Saturday, April 18, 2020

Journal of the Plague Months: Vol. 2, No. 3 -- Finding new meaning in an old song

So here's a final word of warning:
You're gonna wake up dead some morning
Then you'll cry: 'How 'bout that guy?
I don't believe he was telling a lie'
So take it from me, as hard as you try
As long as you live, you'll be dead if you die

I’ve been thinking about this 1938 song by the great Louis Armstrong, particularly during the Covid-19 crisis.

A mixture of sarcasm and rue about a lover’s s betrayal, the song can live in an entirely different coronavirus context. These days, I hear it as a message to those who insist that no day is complete without the huff and puff of jogging, the intense churn of bicycle pedals or the near-religious commitment to a brisk 10,000 steps.

I see you all when I’m walking my dog, wearing my mask and wondering about those who somehow fail to understand that at this moment, health means staying home, not using city streets to raise your heart rate.

And speaking of staying home, I’m a great supporter of sheltering in place and I'm surprised that everyone doesn't take to it. Aren't we supposed to be a culture obsessed with “family values?" Isn't being at home with those you love the greatest of privileges?

I’ve never quite understood what family values are, but they come across as a saccharine version of the notion that we derive comfort and strength from the relationships that accrue to us through a mixture of choice and genetics, so sweet they might drive even Pollyanna to the nearest bar stool.

I mean we choose our spouses but we don’t decide who are grandparents should be or whether they should expose tender young souls to glasses in which a full set of false teeth rest quietly overnight, as my grandmother, who I loved immensely, did.

So, in this time of necessary togetherness, I ask, how do you like that family now? Getting on each other’s nerves yet?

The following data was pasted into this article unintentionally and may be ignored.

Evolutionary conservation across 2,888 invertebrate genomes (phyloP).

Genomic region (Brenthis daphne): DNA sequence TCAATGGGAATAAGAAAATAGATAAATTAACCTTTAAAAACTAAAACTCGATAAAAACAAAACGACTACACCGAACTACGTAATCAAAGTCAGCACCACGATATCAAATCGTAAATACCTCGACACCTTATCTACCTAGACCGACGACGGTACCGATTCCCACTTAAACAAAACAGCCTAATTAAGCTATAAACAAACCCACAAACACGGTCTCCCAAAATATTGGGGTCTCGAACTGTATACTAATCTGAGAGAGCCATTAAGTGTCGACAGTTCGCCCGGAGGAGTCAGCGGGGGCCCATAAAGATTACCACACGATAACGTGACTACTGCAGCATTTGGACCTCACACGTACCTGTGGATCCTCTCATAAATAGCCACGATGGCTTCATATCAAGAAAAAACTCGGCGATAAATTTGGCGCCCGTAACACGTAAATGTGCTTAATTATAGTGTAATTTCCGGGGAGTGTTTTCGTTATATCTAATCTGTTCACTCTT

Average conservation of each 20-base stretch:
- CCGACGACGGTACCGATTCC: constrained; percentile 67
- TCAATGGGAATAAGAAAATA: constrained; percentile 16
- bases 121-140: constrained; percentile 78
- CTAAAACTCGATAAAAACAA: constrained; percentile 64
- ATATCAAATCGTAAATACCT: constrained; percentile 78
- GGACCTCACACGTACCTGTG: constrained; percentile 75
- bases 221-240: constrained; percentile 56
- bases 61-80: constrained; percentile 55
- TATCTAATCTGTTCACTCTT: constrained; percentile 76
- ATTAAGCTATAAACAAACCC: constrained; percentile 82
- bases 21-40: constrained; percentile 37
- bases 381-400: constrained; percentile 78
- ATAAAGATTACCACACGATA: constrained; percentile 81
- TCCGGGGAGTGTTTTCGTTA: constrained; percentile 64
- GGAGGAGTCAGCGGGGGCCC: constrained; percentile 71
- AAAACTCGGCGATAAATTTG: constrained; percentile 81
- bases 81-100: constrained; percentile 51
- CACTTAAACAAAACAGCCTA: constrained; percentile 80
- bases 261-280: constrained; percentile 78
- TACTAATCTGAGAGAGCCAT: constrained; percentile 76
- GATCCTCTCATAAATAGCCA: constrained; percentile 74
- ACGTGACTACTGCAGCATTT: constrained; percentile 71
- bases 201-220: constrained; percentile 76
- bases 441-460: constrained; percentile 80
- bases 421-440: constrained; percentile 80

Art never has been entirely kind to families, mostly because it’s based on real experience, not fantasy. Ask Eugene O’Neill — regarded by some as America’s greatest playwright — what he thought about families.

But then you don’t have to ask him, you can read Long Day’s Journey Into Night.

The Godfather, a great American movie, deals perceptively with the intimacies and treacheries of family life.

Look what happened to the Corleones. What do you think Fredo might have to say about brotherly love?

Don’t get me wrong. I’m not making a case for lifting shelter-in-place orders just because that teenager of yours screams in your face, "Mask? I don't have to wear no stinkin' mask."

I don’t get the folks who feel as if they’re losing their liberties by helping to protect the health of others.

I thought that the governor of my state, Jared Polis of Colorado, made a hyperbolic mistake by referring to stay-at-home orders as “draconian.”

To me, “draconian” would involve mandatory viewings of The Sound of Music or maybe being ordered to spend the rest of your life using only restrooms at gas stations.

Because of a shortage of testing, we can’t know who has the Covid-19 virus. If you’re asymptomatic, you can infect others. In part, that’s what “stay-at-home” is about.
I’m sure during the course of more than 40 years of reviewing, I’ve made some readers sick But I’ve never written a review with that as a goal.

Enough for a Saturday, except to say this is no time to contract a case of the warm, fuzzies.

A late friend, gone before coronavirus, once mordantly observed that all American movies are, at heart, about the true meaning of Christmas. You can see some of that spirit in the advertisements flooding TV about the virus. We’re all in this together. You may be isolated in that one-room apartment with only a trip to the grocery store to relieve your loneliness, but you’re not alone. Stuff like that.

To which I say, “Be wary, my friends.” And remember, we may all be in this together, but “As long as you live, you’ll be dead if you die.”

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